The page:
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Dvorak: Cello Concerto


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Product details

  • Audio CD
  • Number of Discs: 1
  • Label: Deutsche Grammophon
  • ASIN: B000001GBX
  • Other Editions: MP3 Download
  • Average Customer Review: 4.8 out of 5 stars  See all reviews (4 customer reviews)
  • Amazon Bestsellers Rank: 105,496 in Music (See Top 100 in Music)

Product Description

I will ship by EMS or SAL items in stock in Japan. It is approximately 7-14days on delivery date. You wholeheartedly support customers as satisfactory. Thank you for you seeing it.

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6 of 6 people found the following review helpful By afficianado on 12 July 2012
Format: Audio CD Verified Purchase
Like other purchasers who have reviewed this disc here, I bought it on the reccomendation of the recent BBC Radio 3 "Building A Library" programme in which the presenter selected this disc as his generally top recommendation.
It goes to prove how many such things are actually subjective - and often a matter of personal taste.
Although such matters as technical precision and being truthful to the composer's directions etc. are more easily identifiable, matters regarding interpretation are of course much more debatable.
Personally, although this is a very generously filled and budget-priced disc, I would regard the performance of the main work on the disc for which most would obviously purchase it -the Dvorak concerto- as no more than generallly 'good'.
Here, Fournier -though technically accomplished and with fine tone- to my ears does not in reality get to the 'soul' of this great concerto.
To cite just one or two instances, he does not really modify either his tone-colour or tempo appropriately to do real justice to the gorgeous second-subject of the first movement, -merely ploughing on in a thoroughly dissapointing manner. He then scurries on at break-neck speed, which once again does not to my ears genuinely thrill.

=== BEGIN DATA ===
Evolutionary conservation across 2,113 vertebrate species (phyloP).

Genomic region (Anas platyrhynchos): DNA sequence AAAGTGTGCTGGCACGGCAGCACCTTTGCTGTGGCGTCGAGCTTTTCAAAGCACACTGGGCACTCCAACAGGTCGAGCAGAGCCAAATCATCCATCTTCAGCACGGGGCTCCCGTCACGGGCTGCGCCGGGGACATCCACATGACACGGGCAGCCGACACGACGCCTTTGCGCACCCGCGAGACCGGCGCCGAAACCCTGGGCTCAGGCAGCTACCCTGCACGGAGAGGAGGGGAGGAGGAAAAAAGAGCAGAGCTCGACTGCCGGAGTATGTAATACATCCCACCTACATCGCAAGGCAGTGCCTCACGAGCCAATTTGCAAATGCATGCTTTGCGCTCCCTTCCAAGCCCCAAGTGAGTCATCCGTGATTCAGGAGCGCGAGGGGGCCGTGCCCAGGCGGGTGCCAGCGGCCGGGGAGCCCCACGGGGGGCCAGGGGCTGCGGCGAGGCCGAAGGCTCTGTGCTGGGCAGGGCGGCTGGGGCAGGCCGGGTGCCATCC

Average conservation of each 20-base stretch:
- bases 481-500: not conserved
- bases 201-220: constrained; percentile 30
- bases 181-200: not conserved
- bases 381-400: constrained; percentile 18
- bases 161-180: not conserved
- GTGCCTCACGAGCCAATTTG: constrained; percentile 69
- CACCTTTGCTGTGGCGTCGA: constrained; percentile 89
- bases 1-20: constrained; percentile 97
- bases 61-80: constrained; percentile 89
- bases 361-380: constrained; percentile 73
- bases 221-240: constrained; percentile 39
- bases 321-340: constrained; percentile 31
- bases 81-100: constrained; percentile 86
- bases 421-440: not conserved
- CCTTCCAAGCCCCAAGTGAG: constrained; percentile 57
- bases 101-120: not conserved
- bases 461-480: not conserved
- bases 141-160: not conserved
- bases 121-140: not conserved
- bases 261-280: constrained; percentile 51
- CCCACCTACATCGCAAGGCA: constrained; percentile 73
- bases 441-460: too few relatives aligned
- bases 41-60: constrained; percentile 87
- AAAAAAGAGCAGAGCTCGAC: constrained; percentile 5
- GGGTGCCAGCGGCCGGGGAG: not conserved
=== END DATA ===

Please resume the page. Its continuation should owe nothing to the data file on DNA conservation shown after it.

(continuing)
Unfortunately, the du Pres/Barenboim recording -though undeniably both exciting and emotionally tense - is in reality more than a little course and rough in places, and du Pres' tone is certainly not flatteringly recorded.
For a more general and solid recommendation, I would therefore still opt for the Rostropovich/Karajan performance, -which is also at budget price. Although the recording does not do full justice to Rostropvich's glowing tone, it still remains -to my ears- a most magnificent and moving performance.
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3 of 3 people found the following review helpful By Christian on 11 July 2012
Format: Audio CD Verified Purchase
This version of the Dvorak concerto was recommended by the recent Radio 3 Building a Library as preferred by the (Czech) reviewer. I decided on that basis to buy, having listened to his detailed critique.

Fournier was highly regarded in my youth, and this recording confirms his mastery. Though George Szell is not the most obvious accompanist, this is a most satisfactory performance.

Fournier allows himself a little portamento in appropriate places, which is now perhaps unfashionable. He is also discreet in his use of vibrato, which is welcome, too. He is placed well forward on the sound-stage, perhaps rather more than is realistic, but I'm not complaining about that!

The recordings (three different conductors) are warm, full and clear, though there are occasional (slight) signs of congestion in tutti passages, probably inevitable with analogue recordings.

Schelomo (Solomon) is probably least well-known, though Bloch enjoyed a certain fashion in the fifties. It is, though, a satisfying piece, beautifully played.

Bruch's Kol Nidrei needs no recommendation, though my preferred performance remains the pre-war and completely over-the-top version by Suggia. Fournier, far more classical in his approach than Sra. Suggia, gives a very fine account, nevertheless, and has the benefit of a relatively modern recording

Altogether a classic recording from the early golden age of analogue stereo (1960s). Highly recommended for both performance and sound.
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10 of 12 people found the following review helpful By E. S. Moorhouse on 30 July 2011
Format: Audio CD
Three profoundly moving works featuring the cellist Pierre Fournier. For the Dvorak Cello Concerto in B minor op. 104, he performs with the Berliner Philharmonic, conducted by George Szell. This is a popular work, so there are many interpretations available, but what makes this one worth listening to is that it was recorded in analogue, and then transferred to digital. This gives it, in my opinion, a richer, warmer sound which is particularly noticeable in the final movement when the cello drives towards its thundering climax.